And Peterson’s reaction to the situation surprised Hall because of what he heard on the field when it happened.
“After the play he actually said to me, ‘That’s a good play, D-Hall. That’s a good play,’” he said. “That’s why, had he really been talking trash to me face to face and me talking trash, I think you guys know my reaction would’ve been a little different than what it was.”
Paul makes impact
Niles Paul already made his presence felt on special teams Sunday, downing a punt by Sav Rocca at Minnesota’s 4-yard line. But Paul’s play of the game was a monstrous hit on punt returner Marcus Sherels.
With 6:18 left in the fourth quarter, Sherels settled under a punt at the Minnesota 35 as Paul torpedoed toward him. Paul drilled Sherels back two yards, knocking his helmet off in the process.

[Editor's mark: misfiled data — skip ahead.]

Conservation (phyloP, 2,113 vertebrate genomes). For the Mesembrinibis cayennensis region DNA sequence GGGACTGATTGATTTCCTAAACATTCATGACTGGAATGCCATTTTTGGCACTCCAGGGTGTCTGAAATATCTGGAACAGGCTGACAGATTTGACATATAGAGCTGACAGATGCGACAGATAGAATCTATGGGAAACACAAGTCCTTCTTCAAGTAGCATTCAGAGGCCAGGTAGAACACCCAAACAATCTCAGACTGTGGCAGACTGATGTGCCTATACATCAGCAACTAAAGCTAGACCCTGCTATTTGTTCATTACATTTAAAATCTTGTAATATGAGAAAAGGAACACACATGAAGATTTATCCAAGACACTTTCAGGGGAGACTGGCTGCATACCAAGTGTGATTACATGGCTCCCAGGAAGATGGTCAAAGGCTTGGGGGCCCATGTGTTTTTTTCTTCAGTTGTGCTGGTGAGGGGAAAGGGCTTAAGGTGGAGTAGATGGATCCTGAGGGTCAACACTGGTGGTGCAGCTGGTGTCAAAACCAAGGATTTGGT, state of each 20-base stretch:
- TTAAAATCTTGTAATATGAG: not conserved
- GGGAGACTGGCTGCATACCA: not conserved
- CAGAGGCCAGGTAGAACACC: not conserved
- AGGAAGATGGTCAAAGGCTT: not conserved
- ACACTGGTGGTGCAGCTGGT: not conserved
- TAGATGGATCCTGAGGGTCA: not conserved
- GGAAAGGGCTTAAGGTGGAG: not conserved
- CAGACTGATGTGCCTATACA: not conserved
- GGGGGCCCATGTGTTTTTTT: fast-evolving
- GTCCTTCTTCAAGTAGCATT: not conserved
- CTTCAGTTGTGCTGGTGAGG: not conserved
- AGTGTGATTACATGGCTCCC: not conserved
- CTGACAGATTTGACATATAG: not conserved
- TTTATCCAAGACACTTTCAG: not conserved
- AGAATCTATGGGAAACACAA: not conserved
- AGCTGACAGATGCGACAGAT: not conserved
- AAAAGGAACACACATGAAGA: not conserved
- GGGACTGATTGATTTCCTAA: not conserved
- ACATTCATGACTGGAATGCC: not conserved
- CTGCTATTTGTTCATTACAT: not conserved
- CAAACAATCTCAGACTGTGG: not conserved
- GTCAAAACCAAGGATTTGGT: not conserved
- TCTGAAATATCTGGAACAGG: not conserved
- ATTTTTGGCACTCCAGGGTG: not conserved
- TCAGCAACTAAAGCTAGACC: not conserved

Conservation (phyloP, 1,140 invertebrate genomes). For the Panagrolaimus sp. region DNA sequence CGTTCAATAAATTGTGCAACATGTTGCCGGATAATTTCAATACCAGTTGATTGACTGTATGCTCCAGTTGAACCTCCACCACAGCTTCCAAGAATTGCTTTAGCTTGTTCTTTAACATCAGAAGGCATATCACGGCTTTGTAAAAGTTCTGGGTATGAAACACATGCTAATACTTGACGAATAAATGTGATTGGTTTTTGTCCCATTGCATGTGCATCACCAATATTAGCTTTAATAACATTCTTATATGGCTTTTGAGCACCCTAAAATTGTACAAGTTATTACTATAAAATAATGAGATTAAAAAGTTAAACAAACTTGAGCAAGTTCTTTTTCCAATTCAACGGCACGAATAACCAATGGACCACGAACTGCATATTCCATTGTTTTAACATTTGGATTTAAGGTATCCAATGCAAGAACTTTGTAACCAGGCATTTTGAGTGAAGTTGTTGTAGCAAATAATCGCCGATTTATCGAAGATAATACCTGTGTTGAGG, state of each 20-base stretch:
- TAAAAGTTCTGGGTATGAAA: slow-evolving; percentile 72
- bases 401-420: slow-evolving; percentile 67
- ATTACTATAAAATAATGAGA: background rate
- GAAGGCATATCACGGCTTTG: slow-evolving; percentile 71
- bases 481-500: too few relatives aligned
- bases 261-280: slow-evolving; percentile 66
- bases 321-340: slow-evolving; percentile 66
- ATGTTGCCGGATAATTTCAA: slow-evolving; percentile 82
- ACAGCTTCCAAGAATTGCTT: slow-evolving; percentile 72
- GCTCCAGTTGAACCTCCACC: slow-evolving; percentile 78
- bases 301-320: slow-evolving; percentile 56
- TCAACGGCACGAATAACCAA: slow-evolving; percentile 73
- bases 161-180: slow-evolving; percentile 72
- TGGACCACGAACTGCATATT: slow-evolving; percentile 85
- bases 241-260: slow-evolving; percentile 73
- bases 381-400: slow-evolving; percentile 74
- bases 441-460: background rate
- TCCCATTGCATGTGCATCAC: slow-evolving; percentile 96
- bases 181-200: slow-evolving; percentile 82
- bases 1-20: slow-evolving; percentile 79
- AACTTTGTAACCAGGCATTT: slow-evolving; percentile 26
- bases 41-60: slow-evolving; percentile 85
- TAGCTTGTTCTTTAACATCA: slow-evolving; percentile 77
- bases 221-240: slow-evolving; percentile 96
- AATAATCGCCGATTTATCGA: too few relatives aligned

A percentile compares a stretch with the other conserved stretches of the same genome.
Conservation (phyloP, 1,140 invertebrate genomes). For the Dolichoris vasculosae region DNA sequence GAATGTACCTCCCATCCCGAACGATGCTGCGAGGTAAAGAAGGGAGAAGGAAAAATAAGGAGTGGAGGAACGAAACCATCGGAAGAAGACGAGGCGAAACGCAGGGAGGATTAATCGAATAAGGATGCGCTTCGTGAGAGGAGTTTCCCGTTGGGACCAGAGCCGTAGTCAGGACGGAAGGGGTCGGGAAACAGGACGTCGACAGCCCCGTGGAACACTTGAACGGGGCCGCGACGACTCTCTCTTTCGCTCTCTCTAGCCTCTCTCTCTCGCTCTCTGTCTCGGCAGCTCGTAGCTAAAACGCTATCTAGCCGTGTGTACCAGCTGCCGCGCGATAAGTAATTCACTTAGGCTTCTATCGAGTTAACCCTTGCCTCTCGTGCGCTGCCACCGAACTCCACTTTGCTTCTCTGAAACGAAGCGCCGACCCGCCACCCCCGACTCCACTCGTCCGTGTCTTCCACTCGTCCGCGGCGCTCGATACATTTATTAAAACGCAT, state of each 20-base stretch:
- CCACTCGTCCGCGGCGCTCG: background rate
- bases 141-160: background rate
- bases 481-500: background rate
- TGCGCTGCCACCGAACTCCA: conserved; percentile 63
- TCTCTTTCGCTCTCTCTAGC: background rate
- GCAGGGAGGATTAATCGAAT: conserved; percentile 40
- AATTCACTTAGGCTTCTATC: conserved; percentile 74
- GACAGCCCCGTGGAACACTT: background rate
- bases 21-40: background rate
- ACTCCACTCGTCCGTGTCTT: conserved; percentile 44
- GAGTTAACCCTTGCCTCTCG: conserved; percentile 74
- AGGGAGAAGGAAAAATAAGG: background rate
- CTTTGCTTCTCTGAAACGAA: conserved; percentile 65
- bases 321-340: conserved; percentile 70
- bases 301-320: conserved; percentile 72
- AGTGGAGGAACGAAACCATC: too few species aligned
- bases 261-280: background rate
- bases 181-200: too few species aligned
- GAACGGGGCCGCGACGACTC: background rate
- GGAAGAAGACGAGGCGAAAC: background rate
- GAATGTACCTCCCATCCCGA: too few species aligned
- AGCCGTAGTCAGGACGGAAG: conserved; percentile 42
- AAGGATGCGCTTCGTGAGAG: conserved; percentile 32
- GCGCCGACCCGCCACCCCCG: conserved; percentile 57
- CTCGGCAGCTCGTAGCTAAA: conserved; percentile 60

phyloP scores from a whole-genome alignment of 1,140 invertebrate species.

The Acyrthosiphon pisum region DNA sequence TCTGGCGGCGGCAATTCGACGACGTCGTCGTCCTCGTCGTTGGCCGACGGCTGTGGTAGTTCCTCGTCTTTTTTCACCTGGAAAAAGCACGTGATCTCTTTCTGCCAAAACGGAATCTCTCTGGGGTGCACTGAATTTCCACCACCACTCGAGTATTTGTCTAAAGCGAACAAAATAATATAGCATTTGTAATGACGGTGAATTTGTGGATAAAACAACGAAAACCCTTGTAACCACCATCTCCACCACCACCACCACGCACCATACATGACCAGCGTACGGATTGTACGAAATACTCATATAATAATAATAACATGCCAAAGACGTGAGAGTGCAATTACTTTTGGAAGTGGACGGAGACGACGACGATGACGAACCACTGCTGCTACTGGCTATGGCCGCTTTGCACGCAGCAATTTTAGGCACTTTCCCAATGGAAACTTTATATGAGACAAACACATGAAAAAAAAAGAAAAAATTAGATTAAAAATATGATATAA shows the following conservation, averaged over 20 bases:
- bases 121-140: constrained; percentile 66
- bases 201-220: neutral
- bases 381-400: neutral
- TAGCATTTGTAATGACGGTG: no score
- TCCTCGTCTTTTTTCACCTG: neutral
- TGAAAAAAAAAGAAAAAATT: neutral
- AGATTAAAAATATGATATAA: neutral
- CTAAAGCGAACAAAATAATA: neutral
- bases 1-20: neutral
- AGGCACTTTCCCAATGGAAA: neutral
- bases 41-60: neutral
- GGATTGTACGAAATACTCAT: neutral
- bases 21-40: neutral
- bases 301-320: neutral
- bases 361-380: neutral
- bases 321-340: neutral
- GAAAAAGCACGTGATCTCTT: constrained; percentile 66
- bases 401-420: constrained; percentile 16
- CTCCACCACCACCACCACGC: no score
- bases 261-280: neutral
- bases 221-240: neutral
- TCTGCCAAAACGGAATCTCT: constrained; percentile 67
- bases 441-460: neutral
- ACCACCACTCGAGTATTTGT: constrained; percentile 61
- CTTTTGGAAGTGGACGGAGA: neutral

“At that point in time, I say, ‘I’ve got to make this tackle.’ He didn’t fair-catch the ball, and that’s his fault,” Paul said. “I took my shot, I led with my shoulder. I felt like I made a good play.”
So did the officials, who did not throw a flag on the punishing hit.
“I felt like it was a clean hit. I let him catch the ball,” Paul said. “If I’d have waited any longer, he’d have been up the middle and impossible to make a play. So I just took a shot.”
Former NFL vice president of officiating Mike Pereira agreed. Now a rules analyst for Fox Sports, he often posts on Twitter about questionable plays.
“He was not defenseless therefore there is no foul,” Pereira wrote. “He already caught the kick.”